Simulator sickness is a form of motion sickness caused by physical and/or visual motion in a simulator. Compared to motion sickness, the symptoms tend to include more visual disturbances than gastrointestinal issues. Symptoms include dizziness, nausea, eye strain, feelings of warmth, headache, disorientation, and fatigue. What causes this is a conflict between the vestibular, visual, and proprioreceptive senses and pilot’s expectations based on past flight experience. As such, pilots with high amounts of actual aircraft experience are more susceptible to simulator sickness than students with little flight time in the actual aircraft. Flight time aside, some pilots are able to adapt very quickly to simulator training and others have a more difficult time.
Any flight simulator has the potential to cause simulator sickness, however rotor wing simulators are known to cause higher rates of simulator sickness compared to fixed wing ones. Helicopters simulators generally have larger visual areas and this increases the potential for a conflict. Some maneuvers require hovering close to objects which amplifies any discrepancy between what the pilot sees and feels versus expectations.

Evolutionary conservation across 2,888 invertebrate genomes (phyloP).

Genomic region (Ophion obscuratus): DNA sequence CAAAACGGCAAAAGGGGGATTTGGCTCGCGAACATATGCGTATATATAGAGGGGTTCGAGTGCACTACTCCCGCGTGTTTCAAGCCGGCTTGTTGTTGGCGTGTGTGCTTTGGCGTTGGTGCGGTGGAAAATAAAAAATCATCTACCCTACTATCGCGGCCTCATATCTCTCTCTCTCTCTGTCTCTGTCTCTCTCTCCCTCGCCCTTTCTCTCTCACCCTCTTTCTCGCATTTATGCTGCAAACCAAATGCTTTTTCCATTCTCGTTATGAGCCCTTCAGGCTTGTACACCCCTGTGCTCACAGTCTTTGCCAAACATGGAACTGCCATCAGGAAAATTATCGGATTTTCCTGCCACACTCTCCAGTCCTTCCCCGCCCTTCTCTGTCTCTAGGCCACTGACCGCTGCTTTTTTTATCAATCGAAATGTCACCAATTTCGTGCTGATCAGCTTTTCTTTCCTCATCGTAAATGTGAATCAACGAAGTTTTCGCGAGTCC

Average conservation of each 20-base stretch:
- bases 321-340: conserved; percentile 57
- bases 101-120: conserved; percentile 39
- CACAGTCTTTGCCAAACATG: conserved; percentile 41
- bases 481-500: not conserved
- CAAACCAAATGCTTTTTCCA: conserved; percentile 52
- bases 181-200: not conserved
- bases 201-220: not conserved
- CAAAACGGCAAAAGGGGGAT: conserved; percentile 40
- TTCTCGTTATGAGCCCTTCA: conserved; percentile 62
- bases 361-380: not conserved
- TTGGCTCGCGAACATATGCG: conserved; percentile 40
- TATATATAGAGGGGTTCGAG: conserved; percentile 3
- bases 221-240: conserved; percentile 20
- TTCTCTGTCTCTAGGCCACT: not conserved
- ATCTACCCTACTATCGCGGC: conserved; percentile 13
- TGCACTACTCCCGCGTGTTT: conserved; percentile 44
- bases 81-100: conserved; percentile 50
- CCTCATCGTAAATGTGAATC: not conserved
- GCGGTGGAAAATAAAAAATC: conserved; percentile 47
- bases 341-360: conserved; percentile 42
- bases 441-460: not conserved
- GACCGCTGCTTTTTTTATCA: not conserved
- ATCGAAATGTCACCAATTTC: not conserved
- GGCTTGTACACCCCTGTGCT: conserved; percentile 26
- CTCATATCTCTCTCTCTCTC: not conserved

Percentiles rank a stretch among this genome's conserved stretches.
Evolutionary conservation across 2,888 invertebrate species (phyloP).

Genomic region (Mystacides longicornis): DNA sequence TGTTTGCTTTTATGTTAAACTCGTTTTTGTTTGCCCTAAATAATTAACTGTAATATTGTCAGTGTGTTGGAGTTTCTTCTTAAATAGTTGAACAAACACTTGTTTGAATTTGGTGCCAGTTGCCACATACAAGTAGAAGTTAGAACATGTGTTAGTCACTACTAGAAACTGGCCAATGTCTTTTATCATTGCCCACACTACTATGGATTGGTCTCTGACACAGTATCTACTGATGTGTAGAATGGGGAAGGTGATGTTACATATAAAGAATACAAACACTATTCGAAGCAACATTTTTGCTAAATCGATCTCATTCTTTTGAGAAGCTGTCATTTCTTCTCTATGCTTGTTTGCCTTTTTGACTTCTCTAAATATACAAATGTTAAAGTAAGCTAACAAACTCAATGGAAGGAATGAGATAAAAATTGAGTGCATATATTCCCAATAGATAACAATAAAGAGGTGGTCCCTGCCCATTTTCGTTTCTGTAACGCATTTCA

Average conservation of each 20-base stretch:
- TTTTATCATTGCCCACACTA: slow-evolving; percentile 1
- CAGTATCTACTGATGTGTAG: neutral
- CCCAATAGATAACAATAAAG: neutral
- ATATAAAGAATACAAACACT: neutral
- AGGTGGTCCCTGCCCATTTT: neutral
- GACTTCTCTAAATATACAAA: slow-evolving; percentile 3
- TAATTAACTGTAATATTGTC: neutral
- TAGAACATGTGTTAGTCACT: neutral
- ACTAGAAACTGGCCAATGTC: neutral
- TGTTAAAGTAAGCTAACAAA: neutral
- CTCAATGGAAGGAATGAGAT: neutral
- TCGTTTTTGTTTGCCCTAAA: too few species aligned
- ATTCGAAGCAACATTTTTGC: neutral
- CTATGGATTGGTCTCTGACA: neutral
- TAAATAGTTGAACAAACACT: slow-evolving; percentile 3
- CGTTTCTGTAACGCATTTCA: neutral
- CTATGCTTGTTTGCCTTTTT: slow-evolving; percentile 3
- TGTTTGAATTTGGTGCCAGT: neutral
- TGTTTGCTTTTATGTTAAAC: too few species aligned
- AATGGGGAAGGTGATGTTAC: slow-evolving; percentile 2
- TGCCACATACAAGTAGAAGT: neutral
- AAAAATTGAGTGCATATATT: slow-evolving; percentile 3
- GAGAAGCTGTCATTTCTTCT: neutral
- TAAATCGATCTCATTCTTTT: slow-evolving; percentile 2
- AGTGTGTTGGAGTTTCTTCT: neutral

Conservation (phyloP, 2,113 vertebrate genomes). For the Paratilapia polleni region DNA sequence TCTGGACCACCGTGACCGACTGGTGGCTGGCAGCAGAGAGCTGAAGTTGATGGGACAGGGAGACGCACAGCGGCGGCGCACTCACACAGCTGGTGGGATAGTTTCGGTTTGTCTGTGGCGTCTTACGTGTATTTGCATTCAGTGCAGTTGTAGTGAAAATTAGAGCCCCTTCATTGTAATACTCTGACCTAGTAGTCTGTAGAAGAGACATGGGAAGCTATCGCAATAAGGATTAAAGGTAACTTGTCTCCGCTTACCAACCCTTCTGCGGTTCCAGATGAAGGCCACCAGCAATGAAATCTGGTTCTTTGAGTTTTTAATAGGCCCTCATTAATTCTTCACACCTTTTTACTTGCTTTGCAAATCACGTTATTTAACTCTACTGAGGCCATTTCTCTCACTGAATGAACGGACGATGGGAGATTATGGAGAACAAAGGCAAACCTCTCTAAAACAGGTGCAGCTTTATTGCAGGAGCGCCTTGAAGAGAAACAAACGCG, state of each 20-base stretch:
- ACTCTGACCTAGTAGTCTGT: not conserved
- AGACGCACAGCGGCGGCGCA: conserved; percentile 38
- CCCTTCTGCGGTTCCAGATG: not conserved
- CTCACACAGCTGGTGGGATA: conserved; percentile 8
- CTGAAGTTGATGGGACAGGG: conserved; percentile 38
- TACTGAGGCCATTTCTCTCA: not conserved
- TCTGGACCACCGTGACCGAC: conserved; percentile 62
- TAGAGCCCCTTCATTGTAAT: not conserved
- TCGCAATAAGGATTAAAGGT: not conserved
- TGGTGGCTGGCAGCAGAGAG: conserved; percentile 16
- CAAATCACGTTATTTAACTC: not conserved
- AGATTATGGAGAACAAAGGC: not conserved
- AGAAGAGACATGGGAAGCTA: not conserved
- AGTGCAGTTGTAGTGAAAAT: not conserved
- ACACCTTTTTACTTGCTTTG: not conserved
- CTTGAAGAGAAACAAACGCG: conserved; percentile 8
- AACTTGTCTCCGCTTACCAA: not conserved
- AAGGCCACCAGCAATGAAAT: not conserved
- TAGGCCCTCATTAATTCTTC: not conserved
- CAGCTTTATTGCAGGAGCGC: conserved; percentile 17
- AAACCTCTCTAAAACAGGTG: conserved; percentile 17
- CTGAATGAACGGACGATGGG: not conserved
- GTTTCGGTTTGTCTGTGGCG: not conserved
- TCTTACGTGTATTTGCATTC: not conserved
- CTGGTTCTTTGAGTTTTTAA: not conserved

Several techniques and restrictions have been developed to help reduce this phenomenon in helicopter pilots:
- Limit session duration to 2 hours daily
- Having the pilot close their eyes before freezing the visuals or repositioning the aircraft
- Limit hover and autorotation training until the pilot can adapt to the simulator
- Careful maintenance to eliminate any optical distortion caused by misaligned or poorly calibrated optics
- Maintain health and be well rested
- Insure adequate ventilation and cooling in the simulator
Flight simulators are a safe and cost effective alternative to actual flight and are an invaluable tool for training. As helicopter pilots are exposed to simulators more, the propensity for simulator sickness decreases. As technology and computer processing power continue to evolve helicopter simulators will also improve.